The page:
D. Measurement of Initial Contact Resistance

In separators of six types each in preferred embodiments 1 to 6 and comparative example 2, and separators in comparative example 1, the initial contact resistance was measured as follows. The carbon sheet which composes the surface of gas diffusion layer of electrode assembly was enclosed by two separators. The integrated member (the carbon sheet and two separators) was further enclosed by two electrode plates. A load was applied so that the surface pressure of the separators on the electrode plates was 5 kg/cm2, and test pieces were set in place. By applying current between the two electrode plates, the contact resistance was determined from the voltage drop between separators.

FIG. 8 to FIG. 13 are graphs showing the relationship of plating metal amount per unit area and initial contact resistance measured above. Except for the cases of nickel plating and tin plating (preferred embodiments 3 and 4), when the plating metal amount is the same as the gold plating amount in comparative example 2, it is known that the contact resistance is lower in the separators of preferred embodiments 1, 2, 5, and 6. Further, as long as the plating metal amount per unit area is maintained at 0.0026 mg/cm2, it was found that the contact resistance could be decreased substantially. In preferred embodiments 3 and 4, the contact resistance was higher than in comparative example 2, but it was within a sufficiently allowable range, and the cost reducing effect outweighing this disadvantage was confirmed. The difference in contact resistance is evident between comparative example 1 not being plated (B-SUS) and preferred embodiments 1 to 6.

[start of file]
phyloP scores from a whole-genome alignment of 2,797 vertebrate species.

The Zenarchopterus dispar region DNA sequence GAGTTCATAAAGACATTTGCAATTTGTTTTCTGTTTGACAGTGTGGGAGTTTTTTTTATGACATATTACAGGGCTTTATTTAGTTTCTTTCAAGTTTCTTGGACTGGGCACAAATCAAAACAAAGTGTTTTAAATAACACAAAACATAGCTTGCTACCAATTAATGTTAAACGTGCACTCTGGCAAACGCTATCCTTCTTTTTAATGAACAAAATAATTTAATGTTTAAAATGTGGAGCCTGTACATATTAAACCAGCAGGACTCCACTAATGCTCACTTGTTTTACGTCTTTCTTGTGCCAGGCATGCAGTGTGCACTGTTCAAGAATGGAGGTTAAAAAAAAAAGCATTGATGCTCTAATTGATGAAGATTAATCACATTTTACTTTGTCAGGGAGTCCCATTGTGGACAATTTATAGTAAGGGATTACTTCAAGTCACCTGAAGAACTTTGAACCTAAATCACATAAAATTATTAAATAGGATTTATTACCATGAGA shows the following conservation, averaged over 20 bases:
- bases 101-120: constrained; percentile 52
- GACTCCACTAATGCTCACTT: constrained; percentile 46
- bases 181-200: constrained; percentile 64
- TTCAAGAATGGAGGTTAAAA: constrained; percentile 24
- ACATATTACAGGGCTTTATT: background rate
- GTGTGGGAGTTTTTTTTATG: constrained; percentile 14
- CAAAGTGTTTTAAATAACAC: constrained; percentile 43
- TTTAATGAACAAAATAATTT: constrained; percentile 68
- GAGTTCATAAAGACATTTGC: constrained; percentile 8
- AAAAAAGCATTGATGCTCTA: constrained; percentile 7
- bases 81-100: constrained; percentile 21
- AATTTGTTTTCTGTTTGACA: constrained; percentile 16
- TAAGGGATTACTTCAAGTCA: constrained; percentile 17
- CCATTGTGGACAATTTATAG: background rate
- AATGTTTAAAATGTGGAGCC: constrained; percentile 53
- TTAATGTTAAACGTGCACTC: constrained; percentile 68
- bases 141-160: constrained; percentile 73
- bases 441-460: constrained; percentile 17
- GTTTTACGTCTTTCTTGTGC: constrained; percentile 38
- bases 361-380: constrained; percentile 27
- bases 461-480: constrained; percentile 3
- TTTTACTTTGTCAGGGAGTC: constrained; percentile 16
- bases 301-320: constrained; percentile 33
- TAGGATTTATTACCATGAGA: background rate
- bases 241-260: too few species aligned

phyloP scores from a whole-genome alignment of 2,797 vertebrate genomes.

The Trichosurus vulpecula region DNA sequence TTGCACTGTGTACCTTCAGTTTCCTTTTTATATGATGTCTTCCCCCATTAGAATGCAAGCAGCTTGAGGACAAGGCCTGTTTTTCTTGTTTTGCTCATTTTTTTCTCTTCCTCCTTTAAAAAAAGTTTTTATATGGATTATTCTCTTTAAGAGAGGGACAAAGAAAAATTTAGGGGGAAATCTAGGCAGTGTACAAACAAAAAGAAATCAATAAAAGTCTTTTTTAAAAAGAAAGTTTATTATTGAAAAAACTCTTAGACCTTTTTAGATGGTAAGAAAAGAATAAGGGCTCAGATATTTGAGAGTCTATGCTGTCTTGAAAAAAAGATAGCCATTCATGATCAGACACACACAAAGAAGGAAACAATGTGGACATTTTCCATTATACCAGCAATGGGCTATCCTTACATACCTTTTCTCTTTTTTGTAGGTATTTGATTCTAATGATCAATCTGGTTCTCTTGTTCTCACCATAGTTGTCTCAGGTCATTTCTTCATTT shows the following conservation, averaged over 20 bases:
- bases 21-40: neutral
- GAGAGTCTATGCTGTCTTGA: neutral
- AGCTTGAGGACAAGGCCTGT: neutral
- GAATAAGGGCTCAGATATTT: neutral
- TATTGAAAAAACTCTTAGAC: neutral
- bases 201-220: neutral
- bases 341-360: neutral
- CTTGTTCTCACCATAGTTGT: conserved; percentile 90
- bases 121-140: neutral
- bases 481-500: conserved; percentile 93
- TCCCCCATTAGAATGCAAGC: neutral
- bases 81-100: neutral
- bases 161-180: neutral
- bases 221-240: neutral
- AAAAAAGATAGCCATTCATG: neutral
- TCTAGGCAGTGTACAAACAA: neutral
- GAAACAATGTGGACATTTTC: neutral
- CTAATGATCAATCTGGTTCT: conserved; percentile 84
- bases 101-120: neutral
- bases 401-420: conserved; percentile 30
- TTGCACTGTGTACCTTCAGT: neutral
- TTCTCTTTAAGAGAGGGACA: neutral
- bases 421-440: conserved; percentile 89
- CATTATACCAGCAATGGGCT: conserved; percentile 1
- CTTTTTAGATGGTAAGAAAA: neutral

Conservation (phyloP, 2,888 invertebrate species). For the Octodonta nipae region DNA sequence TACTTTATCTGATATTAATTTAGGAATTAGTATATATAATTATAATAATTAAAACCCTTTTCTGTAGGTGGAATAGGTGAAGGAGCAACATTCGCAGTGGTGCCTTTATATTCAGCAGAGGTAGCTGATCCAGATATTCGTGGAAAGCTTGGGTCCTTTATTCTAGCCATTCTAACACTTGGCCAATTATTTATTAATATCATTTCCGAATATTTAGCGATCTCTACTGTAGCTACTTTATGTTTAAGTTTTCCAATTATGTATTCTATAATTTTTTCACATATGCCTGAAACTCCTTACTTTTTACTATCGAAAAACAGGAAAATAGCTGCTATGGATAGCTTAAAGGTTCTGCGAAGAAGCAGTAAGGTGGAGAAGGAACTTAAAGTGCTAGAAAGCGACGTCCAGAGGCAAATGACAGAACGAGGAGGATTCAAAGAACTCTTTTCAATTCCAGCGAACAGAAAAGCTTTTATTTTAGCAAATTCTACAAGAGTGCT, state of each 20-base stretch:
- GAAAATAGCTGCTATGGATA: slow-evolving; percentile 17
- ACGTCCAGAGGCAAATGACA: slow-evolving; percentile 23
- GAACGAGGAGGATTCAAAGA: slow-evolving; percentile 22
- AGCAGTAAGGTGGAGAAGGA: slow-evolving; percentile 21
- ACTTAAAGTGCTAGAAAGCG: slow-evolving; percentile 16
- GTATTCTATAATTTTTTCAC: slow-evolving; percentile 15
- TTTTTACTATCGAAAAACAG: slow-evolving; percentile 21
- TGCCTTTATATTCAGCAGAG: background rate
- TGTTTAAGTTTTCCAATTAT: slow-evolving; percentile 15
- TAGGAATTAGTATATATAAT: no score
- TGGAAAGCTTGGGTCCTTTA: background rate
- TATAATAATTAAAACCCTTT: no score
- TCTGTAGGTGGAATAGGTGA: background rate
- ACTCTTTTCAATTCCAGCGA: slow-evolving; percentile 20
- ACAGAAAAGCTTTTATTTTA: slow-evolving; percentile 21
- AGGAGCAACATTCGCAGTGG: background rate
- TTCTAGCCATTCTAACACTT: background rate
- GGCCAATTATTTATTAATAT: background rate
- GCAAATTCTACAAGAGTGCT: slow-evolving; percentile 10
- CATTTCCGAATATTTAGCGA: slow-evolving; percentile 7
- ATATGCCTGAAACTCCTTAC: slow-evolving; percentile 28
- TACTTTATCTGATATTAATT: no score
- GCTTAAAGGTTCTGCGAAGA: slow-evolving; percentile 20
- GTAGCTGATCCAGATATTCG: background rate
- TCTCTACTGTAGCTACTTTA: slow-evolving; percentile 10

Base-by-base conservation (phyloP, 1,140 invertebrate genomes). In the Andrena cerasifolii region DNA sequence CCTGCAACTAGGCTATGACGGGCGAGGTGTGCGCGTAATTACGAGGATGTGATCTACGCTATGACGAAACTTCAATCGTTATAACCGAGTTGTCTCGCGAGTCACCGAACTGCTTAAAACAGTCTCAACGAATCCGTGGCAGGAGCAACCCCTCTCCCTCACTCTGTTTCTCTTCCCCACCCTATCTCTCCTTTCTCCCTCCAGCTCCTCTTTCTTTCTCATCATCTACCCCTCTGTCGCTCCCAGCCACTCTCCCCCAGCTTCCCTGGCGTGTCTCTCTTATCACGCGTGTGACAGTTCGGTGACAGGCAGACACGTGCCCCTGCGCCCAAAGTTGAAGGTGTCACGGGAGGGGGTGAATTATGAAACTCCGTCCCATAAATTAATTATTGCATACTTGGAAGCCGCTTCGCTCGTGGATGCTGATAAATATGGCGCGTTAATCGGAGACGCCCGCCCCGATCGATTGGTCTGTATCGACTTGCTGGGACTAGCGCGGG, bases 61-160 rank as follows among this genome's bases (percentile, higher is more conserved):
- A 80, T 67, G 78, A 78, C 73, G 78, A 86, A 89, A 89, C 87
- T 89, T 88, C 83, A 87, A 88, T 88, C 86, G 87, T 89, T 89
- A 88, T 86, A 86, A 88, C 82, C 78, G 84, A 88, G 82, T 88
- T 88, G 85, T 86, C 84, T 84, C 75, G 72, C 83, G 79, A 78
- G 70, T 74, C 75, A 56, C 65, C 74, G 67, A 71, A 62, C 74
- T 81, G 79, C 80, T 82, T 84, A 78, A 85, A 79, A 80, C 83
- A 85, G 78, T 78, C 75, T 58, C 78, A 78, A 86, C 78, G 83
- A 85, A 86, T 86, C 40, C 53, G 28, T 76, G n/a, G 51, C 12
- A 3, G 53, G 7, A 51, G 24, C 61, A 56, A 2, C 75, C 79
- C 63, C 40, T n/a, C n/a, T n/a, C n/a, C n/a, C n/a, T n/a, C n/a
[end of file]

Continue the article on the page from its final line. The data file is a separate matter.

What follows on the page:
E. Measurement of Contact Resistance After Long Period of Current Supply

By using separators in preferred embodiment 1 in which the silver amount per unit area was 0.018 mg/cm2, preferred embodiment 2 in which copper amount per unit area was 0.020 mg/cm2, and comparative example 1, test pieces were set by controlling the surface pressure of the separator on the electrode plate at 5 kg/cm2, and the contact resistances in the initial period and after current supply for 1000 hours were measured in the same manner above mentioned. Results are shown in Table 2.

TABLE 2
Contact resistance (mΩ · cm2)
PreferredPreferredComparative
Embodiment 1Embodiment 2Example 1
Initial period6.667.7622
After current7.519.8645
supply

As is clear from Table 2, in the separators of preferred embodiments 1 and 2, the contact resistance was hardly increased after current supply for 1000 hours, but in the separators of comparative example 1, the contact resistance was increased after current supply for 1000 hours. This is because, in the separators of comparative example 1, plating was not performed while conductive inclusions protruded from the surface, and the surface of the electrode assembly was damaged.

F. Measurement of Cell Voltage

Power generation tests were conducted by assembling fuel cells by using separators in preferred embodiment 5 in which the platinum amount per unit area was 0.0092 mg/cm2, preferred embodiment 6 in which palladium amount per unit area was 0.0108 mg/cm2, and comparative example 2 in which gold amount per unit area was 0.0202 mg/cm2 and comparative example 1 in which no plating is performed. The relationship between current value and cell voltage in power generation is shown in FIG. 14 and FIG. 15.

As shown in FIG. 14 and FIG. 15, in the fuel cells using separators of preferred embodiments 14 and 15, the cell voltage in relation to the current value was higher than that in comparative examples 1 and 2. Considering these results, it has been confirmed that the separator of the invention is superior in power generation performance.